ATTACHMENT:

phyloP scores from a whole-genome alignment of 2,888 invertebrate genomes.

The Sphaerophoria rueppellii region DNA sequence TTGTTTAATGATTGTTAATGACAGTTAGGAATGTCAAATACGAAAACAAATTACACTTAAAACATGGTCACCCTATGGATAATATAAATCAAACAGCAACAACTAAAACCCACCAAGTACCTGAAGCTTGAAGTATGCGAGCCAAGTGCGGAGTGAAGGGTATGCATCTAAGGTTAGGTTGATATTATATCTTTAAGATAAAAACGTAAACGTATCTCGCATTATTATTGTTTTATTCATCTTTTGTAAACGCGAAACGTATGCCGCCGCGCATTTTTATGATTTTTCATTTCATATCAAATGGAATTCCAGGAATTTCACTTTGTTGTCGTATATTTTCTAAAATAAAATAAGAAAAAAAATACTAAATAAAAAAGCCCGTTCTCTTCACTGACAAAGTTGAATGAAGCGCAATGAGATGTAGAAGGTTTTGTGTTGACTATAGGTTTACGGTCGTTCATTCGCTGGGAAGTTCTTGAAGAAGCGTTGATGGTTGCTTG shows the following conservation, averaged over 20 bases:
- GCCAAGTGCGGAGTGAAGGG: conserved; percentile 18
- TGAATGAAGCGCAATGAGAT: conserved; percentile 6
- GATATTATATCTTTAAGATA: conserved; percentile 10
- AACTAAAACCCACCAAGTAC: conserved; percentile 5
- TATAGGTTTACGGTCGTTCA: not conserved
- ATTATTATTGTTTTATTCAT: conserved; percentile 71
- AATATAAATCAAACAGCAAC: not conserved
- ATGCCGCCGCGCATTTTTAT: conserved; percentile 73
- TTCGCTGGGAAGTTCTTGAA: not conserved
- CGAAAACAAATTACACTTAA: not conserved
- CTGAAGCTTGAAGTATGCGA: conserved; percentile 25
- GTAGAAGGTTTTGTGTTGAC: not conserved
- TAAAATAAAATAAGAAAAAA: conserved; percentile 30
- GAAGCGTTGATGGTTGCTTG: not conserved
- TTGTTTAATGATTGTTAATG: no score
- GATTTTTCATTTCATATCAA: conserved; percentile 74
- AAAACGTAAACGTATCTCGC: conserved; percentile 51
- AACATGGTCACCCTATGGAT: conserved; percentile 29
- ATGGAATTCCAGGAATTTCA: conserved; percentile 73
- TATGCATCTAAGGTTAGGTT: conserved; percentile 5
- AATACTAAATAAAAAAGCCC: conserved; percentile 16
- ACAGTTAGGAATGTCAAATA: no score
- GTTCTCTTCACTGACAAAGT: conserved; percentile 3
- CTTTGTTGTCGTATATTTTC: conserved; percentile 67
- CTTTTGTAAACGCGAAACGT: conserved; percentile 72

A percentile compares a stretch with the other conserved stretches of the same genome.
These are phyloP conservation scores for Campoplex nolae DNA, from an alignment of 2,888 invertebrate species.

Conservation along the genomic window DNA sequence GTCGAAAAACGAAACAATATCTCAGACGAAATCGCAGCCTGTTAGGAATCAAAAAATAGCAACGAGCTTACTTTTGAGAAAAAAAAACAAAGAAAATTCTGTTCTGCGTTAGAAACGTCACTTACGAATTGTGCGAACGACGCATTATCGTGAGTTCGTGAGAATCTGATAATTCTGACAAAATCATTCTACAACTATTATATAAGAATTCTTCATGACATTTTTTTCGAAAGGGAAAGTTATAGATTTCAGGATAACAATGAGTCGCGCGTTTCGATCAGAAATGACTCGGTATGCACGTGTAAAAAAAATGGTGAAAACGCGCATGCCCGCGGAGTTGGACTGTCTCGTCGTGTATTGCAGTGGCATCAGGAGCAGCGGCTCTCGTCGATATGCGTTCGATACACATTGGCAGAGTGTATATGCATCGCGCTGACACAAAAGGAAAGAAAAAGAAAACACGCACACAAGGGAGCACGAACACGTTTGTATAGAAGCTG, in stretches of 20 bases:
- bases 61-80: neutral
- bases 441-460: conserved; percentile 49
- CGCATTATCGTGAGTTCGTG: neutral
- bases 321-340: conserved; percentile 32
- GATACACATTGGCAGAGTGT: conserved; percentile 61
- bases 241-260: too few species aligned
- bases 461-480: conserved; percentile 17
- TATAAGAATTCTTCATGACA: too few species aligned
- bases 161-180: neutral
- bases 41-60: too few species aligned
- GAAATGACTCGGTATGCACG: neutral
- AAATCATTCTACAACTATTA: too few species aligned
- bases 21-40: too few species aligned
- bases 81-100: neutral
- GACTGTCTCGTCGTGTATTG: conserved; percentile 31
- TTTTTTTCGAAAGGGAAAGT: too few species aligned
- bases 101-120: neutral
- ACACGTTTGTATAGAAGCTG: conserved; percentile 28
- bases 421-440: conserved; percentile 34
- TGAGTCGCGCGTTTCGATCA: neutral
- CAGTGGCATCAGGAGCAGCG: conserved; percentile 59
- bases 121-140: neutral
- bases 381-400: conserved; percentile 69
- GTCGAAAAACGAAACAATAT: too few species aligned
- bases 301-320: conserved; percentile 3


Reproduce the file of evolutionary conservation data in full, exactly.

phyloP scores from a whole-genome alignment of 2,888 invertebrate genomes.

The Sphaerophoria rueppellii region DNA sequence TTGTTTAATGATTGTTAATGACAGTTAGGAATGTCAAATACGAAAACAAATTACACTTAAAACATGGTCACCCTATGGATAATATAAATCAAACAGCAACAACTAAAACCCACCAAGTACCTGAAGCTTGAAGTATGCGAGCCAAGTGCGGAGTGAAGGGTATGCATCTAAGGTTAGGTTGATATTATATCTTTAAGATAAAAACGTAAACGTATCTCGCATTATTATTGTTTTATTCATCTTTTGTAAACGCGAAACGTATGCCGCCGCGCATTTTTATGATTTTTCATTTCATATCAAATGGAATTCCAGGAATTTCACTTTGTTGTCGTATATTTTCTAAAATAAAATAAGAAAAAAAATACTAAATAAAAAAGCCCGTTCTCTTCACTGACAAAGTTGAATGAAGCGCAATGAGATGTAGAAGGTTTTGTGTTGACTATAGGTTTACGGTCGTTCATTCGCTGGGAAGTTCTTGAAGAAGCGTTGATGGTTGCTTG shows the following conservation, averaged over 20 bases:
- GCCAAGTGCGGAGTGAAGGG: conserved; percentile 18
- TGAATGAAGCGCAATGAGAT: conserved; percentile 6
- GATATTATATCTTTAAGATA: conserved; percentile 10
- AACTAAAACCCACCAAGTAC: conserved; percentile 5
- TATAGGTTTACGGTCGTTCA: not conserved
- ATTATTATTGTTTTATTCAT: conserved; percentile 71
- AATATAAATCAAACAGCAAC: not conserved
- ATGCCGCCGCGCATTTTTAT: conserved; percentile 73
- TTCGCTGGGAAGTTCTTGAA: not conserved
- CGAAAACAAATTACACTTAA: not conserved
- CTGAAGCTTGAAGTATGCGA: conserved; percentile 25
- GTAGAAGGTTTTGTGTTGAC: not conserved
- TAAAATAAAATAAGAAAAAA: conserved; percentile 30
- GAAGCGTTGATGGTTGCTTG: not conserved
- TTGTTTAATGATTGTTAATG: no score
- GATTTTTCATTTCATATCAA: conserved; percentile 74
- AAAACGTAAACGTATCTCGC: conserved; percentile 51
- AACATGGTCACCCTATGGAT: conserved; percentile 29
- ATGGAATTCCAGGAATTTCA: conserved; percentile 73
- TATGCATCTAAGGTTAGGTT: conserved; percentile 5
- AATACTAAATAAAAAAGCCC: conserved; percentile 16
- ACAGTTAGGAATGTCAAATA: no score
- GTTCTCTTCACTGACAAAGT: conserved; percentile 3
- CTTTGTTGTCGTATATTTTC: conserved; percentile 67
- CTTTTGTAAACGCGAAACGT: conserved; percentile 72

A percentile compares a stretch with the other conserved stretches of the same genome.
These are phyloP conservation scores for Campoplex nolae DNA, from an alignment of 2,888 invertebrate species.

Conservation along the genomic window DNA sequence GTCGAAAAACGAAACAATATCTCAGACGAAATCGCAGCCTGTTAGGAATCAAAAAATAGCAACGAGCTTACTTTTGAGAAAAAAAAACAAAGAAAATTCTGTTCTGCGTTAGAAACGTCACTTACGAATTGTGCGAACGACGCATTATCGTGAGTTCGTGAGAATCTGATAATTCTGACAAAATCATTCTACAACTATTATATAAGAATTCTTCATGACATTTTTTTCGAAAGGGAAAGTTATAGATTTCAGGATAACAATGAGTCGCGCGTTTCGATCAGAAATGACTCGGTATGCACGTGTAAAAAAAATGGTGAAAACGCGCATGCCCGCGGAGTTGGACTGTCTCGTCGTGTATTGCAGTGGCATCAGGAGCAGCGGCTCTCGTCGATATGCGTTCGATACACATTGGCAGAGTGTATATGCATCGCGCTGACACAAAAGGAAAGAAAAAGAAAACACGCACACAAGGGAGCACGAACACGTTTGTATAGAAGCTG, in stretches of 20 bases:
- bases 61-80: neutral
- bases 441-460: conserved; percentile 49
- CGCATTATCGTGAGTTCGTG: neutral
- bases 321-340: conserved; percentile 32
- GATACACATTGGCAGAGTGT: conserved; percentile 61
- bases 241-260: too few species aligned
- bases 461-480: conserved; percentile 17
- TATAAGAATTCTTCATGACA: too few species aligned
- bases 161-180: neutral
- bases 41-60: too few species aligned
- GAAATGACTCGGTATGCACG: neutral
- AAATCATTCTACAACTATTA: too few species aligned
- bases 21-40: too few species aligned
- bases 81-100: neutral
- GACTGTCTCGTCGTGTATTG: conserved; percentile 31
- TTTTTTTCGAAAGGGAAAGT: too few species aligned
- bases 101-120: neutral
- ACACGTTTGTATAGAAGCTG: conserved; percentile 28
- bases 421-440: conserved; percentile 34
- TGAGTCGCGCGTTTCGATCA: neutral
- CAGTGGCATCAGGAGCAGCG: conserved; percentile 59
- bases 121-140: neutral
- bases 381-400: conserved; percentile 69
- GTCGAAAAACGAAACAATAT: too few species aligned
- bases 301-320: conserved; percentile 3